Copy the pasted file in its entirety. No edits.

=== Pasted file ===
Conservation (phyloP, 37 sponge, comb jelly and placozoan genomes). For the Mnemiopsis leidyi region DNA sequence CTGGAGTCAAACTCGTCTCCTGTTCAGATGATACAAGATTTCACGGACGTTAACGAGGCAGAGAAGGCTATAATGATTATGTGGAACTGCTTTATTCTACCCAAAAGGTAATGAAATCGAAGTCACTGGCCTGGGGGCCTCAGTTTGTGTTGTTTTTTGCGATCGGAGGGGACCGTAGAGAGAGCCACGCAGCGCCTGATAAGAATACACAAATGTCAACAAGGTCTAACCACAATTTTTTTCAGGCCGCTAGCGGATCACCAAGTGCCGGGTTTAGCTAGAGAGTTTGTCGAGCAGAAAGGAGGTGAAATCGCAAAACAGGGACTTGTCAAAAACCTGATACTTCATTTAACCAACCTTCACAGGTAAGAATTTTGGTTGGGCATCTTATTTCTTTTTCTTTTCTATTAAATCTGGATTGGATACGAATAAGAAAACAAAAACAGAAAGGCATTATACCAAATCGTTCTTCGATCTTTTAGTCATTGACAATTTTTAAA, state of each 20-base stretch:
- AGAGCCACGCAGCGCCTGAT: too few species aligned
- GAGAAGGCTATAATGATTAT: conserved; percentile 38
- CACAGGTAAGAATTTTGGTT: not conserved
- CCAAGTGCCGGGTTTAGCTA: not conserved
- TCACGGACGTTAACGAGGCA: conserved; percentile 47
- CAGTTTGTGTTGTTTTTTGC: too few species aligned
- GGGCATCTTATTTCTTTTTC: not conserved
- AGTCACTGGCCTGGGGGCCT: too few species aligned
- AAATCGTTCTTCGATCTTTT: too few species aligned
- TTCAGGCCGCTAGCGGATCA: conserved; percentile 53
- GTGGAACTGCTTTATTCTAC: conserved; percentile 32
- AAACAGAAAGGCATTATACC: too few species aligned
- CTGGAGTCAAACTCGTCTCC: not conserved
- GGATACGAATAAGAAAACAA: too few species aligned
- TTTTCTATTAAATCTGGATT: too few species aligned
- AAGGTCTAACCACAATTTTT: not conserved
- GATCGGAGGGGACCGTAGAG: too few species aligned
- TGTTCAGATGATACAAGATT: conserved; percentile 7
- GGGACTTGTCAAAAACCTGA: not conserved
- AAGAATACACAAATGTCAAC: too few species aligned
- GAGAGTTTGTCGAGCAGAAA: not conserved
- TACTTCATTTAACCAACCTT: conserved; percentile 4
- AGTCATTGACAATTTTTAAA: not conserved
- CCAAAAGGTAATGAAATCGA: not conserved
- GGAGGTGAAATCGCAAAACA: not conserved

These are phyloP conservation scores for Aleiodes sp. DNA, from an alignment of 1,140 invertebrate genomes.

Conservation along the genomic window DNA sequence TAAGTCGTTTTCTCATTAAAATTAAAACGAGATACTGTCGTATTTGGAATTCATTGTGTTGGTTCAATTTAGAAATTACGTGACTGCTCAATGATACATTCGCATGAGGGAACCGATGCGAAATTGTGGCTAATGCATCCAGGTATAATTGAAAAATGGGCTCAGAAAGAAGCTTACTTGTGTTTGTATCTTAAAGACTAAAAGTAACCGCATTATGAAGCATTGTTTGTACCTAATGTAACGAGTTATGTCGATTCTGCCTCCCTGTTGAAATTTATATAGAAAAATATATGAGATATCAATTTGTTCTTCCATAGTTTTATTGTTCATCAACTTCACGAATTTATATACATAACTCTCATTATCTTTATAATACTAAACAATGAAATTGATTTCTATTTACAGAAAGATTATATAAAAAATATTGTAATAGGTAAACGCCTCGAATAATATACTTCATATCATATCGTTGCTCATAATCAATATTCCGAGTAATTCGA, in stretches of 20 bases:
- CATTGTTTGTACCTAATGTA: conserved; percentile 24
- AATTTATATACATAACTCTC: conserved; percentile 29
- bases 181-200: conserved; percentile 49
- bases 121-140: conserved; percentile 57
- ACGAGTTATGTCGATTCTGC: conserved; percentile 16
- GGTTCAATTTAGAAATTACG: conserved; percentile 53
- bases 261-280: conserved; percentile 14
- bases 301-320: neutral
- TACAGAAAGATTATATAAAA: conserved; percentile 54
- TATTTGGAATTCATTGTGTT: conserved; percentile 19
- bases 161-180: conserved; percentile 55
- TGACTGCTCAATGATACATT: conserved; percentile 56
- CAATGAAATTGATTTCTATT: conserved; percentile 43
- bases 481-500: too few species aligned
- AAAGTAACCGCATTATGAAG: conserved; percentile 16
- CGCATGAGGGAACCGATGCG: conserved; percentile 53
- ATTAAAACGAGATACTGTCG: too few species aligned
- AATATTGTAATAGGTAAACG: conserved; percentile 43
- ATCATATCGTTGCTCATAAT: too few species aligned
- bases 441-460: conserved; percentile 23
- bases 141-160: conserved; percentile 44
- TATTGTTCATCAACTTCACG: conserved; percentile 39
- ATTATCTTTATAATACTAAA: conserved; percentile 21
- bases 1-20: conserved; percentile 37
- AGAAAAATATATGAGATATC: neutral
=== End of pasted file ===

Conservation (phyloP, 37 sponge, comb jelly and placozoan genomes). For the Mnemiopsis leidyi region DNA sequence CTGGAGTCAAACTCGTCTCCTGTTCAGATGATACAAGATTTCACGGACGTTAACGAGGCAGAGAAGGCTATAATGATTATGTGGAACTGCTTTATTCTACCCAAAAGGTAATGAAATCGAAGTCACTGGCCTGGGGGCCTCAGTTTGTGTTGTTTTTTGCGATCGGAGGGGACCGTAGAGAGAGCCACGCAGCGCCTGATAAGAATACACAAATGTCAACAAGGTCTAACCACAATTTTTTTCAGGCCGCTAGCGGATCACCAAGTGCCGGGTTTAGCTAGAGAGTTTGTCGAGCAGAAAGGAGGTGAAATCGCAAAACAGGGACTTGTCAAAAACCTGATACTTCATTTAACCAACCTTCACAGGTAAGAATTTTGGTTGGGCATCTTATTTCTTTTTCTTTTCTATTAAATCTGGATTGGATACGAATAAGAAAACAAAAACAGAAAGGCATTATACCAAATCGTTCTTCGATCTTTTAGTCATTGACAATTTTTAAA, state of each 20-base stretch:
- AGAGCCACGCAGCGCCTGAT: too few species aligned
- GAGAAGGCTATAATGATTAT: conserved; percentile 38
- CACAGGTAAGAATTTTGGTT: not conserved
- CCAAGTGCCGGGTTTAGCTA: not conserved
- TCACGGACGTTAACGAGGCA: conserved; percentile 47
- CAGTTTGTGTTGTTTTTTGC: too few species aligned
- GGGCATCTTATTTCTTTTTC: not conserved
- AGTCACTGGCCTGGGGGCCT: too few species aligned
- AAATCGTTCTTCGATCTTTT: too few species aligned
- TTCAGGCCGCTAGCGGATCA: conserved; percentile 53
- GTGGAACTGCTTTATTCTAC: conserved; percentile 32
- AAACAGAAAGGCATTATACC: too few species aligned
- CTGGAGTCAAACTCGTCTCC: not conserved
- GGATACGAATAAGAAAACAA: too few species aligned
- TTTTCTATTAAATCTGGATT: too few species aligned
- AAGGTCTAACCACAATTTTT: not conserved
- GATCGGAGGGGACCGTAGAG: too few species aligned
- TGTTCAGATGATACAAGATT: conserved; percentile 7
- GGGACTTGTCAAAAACCTGA: not conserved
- AAGAATACACAAATGTCAAC: too few species aligned
- GAGAGTTTGTCGAGCAGAAA: not conserved
- TACTTCATTTAACCAACCTT: conserved; percentile 4
- AGTCATTGACAATTTTTAAA: not conserved
- CCAAAAGGTAATGAAATCGA: not conserved
- GGAGGTGAAATCGCAAAACA: not conserved

These are phyloP conservation scores for Aleiodes sp. DNA, from an alignment of 1,140 invertebrate genomes.

Conservation along the genomic window DNA sequence TAAGTCGTTTTCTCATTAAAATTAAAACGAGATACTGTCGTATTTGGAATTCATTGTGTTGGTTCAATTTAGAAATTACGTGACTGCTCAATGATACATTCGCATGAGGGAACCGATGCGAAATTGTGGCTAATGCATCCAGGTATAATTGAAAAATGGGCTCAGAAAGAAGCTTACTTGTGTTTGTATCTTAAAGACTAAAAGTAACCGCATTATGAAGCATTGTTTGTACCTAATGTAACGAGTTATGTCGATTCTGCCTCCCTGTTGAAATTTATATAGAAAAATATATGAGATATCAATTTGTTCTTCCATAGTTTTATTGTTCATCAACTTCACGAATTTATATACATAACTCTCATTATCTTTATAATACTAAACAATGAAATTGATTTCTATTTACAGAAAGATTATATAAAAAATATTGTAATAGGTAAACGCCTCGAATAATATACTTCATATCATATCGTTGCTCATAATCAATATTCCGAGTAATTCGA, in stretches of 20 bases:
- CATTGTTTGTACCTAATGTA: conserved; percentile 24
- AATTTATATACATAACTCTC: conserved; percentile 29
- bases 181-200: conserved; percentile 49
- bases 121-140: conserved; percentile 57
- ACGAGTTATGTCGATTCTGC: conserved; percentile 16
- GGTTCAATTTAGAAATTACG: conserved; percentile 53
- bases 261-280: conserved; percentile 14
- bases 301-320: neutral
- TACAGAAAGATTATATAAAA: conserved; percentile 54
- TATTTGGAATTCATTGTGTT: conserved; percentile 19
- bases 161-180: conserved; percentile 55
- TGACTGCTCAATGATACATT: conserved; percentile 56
- CAATGAAATTGATTTCTATT: conserved; percentile 43
- bases 481-500: too few species aligned
- AAAGTAACCGCATTATGAAG: conserved; percentile 16
- CGCATGAGGGAACCGATGCG: conserved; percentile 53
- ATTAAAACGAGATACTGTCG: too few species aligned
- AATATTGTAATAGGTAAACG: conserved; percentile 43
- ATCATATCGTTGCTCATAAT: too few species aligned
- bases 441-460: conserved; percentile 23
- bases 141-160: conserved; percentile 44
- TATTGTTCATCAACTTCACG: conserved; percentile 39
- ATTATCTTTATAATACTAAA: conserved; percentile 21
- bases 1-20: conserved; percentile 37
- AGAAAAATATATGAGATATC: neutral